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Genetics. 2016 May;203(1):299-317. doi: 10.1534/genetics.115.186122. Epub 2016 Feb 26.

Differential Phosphorylation Provides a Switch to Control How α-Arrestin Rod1 Down-regulates Mating Pheromone Response in Saccharomyces cerevisiae.

Author information

1
Division of Biochemistry, Biophysics and Structural Biology, Department of Molecular and Cell Biology, University of California, Berkeley, California 94720-3202.
2
Division of Biochemistry, Biophysics and Structural Biology, Department of Molecular and Cell Biology, University of California, Berkeley, California 94720-3202 jthorner@berkeley.edu.

Abstract

G-protein-coupled receptors (GPCRs) are integral membrane proteins that initiate stimulus-dependent activation of cognate heterotrimeric G-proteins, triggering ensuing downstream cellular responses. Tight regulation of GPCR-evoked pathways is required because prolonged stimulation can be detrimental to an organism. Ste2, a GPCR in Saccharomyces cerevisiae that mediates response of MATa haploids to the peptide mating pheromone α-factor, is down-regulated by both constitutive and agonist-induced endocytosis. Efficient agonist-stimulated internalization of Ste2 requires its association with an adaptor protein, the α-arrestin Rod1/Art4, which recruits the HECT-domain ubiquitin ligase Rsp5, allowing for ubiquitinylation of the C-terminal tail of the receptor and its engagement by the clathrin-dependent endocytic machinery. We previously showed that dephosphorylation of Rod1 by calcineurin (phosphoprotein phosphatase 2B) is required for optimal Rod1 function in Ste2 down-regulation. We show here that negative regulation of Rod1 by phosphorylation is mediated by two distinct stress-activated protein kinases, Snf1/AMPK and Ypk1/SGK1, and demonstrate both in vitro and in vivo that this phospho-regulation impedes the ability of Rod1 to promote mating pathway desensitization. These studies also revealed that, in the absence of its phosphorylation, Rod1 can promote adaptation independently of Rsp5-mediated receptor ubiquitinylation, consistent with recent evidence that α-arrestins can contribute to cargo recognition by both clathrin-dependent and clathrin-independent mechanisms. However, in cells lacking a component (formin Bni1) required for clathrin-independent entry, Rod1 derivatives that are largely unphosphorylated and unable to associate with Rsp5 still promote efficient adaptation, indicating a third mechanism by which this α-arrestin promotes desensitization of the pheromone-response pathway.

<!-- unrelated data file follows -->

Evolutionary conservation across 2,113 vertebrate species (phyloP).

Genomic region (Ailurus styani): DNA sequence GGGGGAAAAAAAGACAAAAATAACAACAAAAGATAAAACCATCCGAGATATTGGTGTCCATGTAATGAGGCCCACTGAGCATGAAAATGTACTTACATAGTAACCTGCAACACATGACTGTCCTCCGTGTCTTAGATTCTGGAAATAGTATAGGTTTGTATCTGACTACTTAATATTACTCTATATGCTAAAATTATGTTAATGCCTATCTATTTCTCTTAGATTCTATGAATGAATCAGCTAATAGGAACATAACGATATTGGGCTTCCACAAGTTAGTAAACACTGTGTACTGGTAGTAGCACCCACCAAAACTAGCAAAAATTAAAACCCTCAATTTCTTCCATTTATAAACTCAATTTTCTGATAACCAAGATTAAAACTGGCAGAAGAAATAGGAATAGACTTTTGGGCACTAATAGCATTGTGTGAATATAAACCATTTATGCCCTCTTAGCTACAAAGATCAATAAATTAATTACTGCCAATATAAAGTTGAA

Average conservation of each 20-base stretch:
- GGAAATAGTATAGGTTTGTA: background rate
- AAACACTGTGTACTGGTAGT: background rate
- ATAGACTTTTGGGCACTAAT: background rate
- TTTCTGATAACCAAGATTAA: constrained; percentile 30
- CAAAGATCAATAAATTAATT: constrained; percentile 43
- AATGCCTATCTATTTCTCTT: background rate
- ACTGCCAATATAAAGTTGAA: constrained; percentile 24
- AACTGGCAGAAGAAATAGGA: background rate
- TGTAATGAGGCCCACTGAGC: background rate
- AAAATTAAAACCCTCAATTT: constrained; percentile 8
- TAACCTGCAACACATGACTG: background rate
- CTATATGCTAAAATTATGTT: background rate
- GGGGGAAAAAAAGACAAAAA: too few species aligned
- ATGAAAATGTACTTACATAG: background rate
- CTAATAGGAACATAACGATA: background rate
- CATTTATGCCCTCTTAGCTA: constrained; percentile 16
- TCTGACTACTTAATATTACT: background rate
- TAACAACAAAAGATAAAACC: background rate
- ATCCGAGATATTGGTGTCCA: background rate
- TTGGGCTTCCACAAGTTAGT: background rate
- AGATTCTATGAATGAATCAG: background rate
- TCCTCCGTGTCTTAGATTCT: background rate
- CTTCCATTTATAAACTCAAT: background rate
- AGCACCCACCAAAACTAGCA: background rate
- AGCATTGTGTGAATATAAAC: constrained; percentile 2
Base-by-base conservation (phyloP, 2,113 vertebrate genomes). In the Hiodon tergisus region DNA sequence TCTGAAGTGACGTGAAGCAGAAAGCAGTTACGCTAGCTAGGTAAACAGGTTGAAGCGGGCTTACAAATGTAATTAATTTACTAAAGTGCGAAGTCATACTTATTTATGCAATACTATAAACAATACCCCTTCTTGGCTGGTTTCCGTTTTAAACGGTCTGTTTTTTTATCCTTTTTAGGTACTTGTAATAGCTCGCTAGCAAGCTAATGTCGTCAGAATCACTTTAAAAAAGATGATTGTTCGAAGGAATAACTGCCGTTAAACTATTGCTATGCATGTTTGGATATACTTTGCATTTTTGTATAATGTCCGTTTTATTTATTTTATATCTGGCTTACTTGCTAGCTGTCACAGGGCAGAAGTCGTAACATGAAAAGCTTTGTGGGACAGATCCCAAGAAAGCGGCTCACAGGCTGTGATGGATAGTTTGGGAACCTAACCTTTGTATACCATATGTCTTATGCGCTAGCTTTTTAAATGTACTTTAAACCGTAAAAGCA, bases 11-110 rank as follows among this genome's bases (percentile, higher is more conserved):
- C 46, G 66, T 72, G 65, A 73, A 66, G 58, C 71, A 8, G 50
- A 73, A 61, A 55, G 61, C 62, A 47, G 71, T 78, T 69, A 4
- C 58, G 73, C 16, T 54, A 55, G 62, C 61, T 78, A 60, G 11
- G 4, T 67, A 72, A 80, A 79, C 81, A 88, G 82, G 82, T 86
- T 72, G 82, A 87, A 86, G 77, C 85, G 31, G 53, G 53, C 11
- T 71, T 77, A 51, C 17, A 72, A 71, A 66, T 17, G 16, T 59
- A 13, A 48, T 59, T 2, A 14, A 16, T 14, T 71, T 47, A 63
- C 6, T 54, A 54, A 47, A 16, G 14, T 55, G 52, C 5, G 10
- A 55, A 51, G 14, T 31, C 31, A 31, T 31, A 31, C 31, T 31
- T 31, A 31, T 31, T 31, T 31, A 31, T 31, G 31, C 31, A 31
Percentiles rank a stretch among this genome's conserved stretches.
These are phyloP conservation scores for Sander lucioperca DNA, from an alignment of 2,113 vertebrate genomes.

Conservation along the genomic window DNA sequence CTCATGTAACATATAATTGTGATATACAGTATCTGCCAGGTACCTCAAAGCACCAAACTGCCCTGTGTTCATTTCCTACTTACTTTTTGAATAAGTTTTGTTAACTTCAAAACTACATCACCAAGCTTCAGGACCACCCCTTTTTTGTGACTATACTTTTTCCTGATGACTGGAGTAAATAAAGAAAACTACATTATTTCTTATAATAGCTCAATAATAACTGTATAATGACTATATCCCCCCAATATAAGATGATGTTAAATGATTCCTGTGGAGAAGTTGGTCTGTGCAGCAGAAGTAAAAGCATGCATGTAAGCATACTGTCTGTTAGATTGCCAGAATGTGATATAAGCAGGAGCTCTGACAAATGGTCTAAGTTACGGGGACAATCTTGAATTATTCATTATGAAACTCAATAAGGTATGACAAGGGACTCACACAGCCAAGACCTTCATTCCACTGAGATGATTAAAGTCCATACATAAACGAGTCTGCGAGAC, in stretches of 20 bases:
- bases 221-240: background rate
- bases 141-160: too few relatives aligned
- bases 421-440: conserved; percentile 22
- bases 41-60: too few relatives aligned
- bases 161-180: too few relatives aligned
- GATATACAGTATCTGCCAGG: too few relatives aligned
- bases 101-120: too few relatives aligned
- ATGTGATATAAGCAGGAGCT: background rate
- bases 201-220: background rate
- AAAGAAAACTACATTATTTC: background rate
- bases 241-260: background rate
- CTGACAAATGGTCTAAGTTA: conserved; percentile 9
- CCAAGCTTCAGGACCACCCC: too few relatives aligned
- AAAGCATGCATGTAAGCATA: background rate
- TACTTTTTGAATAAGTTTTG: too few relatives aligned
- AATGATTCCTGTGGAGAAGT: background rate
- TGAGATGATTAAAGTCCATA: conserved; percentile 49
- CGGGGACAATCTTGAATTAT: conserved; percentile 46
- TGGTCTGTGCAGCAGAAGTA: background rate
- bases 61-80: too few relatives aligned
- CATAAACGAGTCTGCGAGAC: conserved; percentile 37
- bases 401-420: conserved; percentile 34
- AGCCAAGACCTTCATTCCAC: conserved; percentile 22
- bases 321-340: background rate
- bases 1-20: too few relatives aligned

KEYWORDS:

adaptation; desensitization; down-regulation; endocytosis; mating pheromone response

PMID:
26920760
PMCID:
PMC4858781
DOI:
10.1534/genetics.115.186122
[Indexed for MEDLINE]
Free PMC Article

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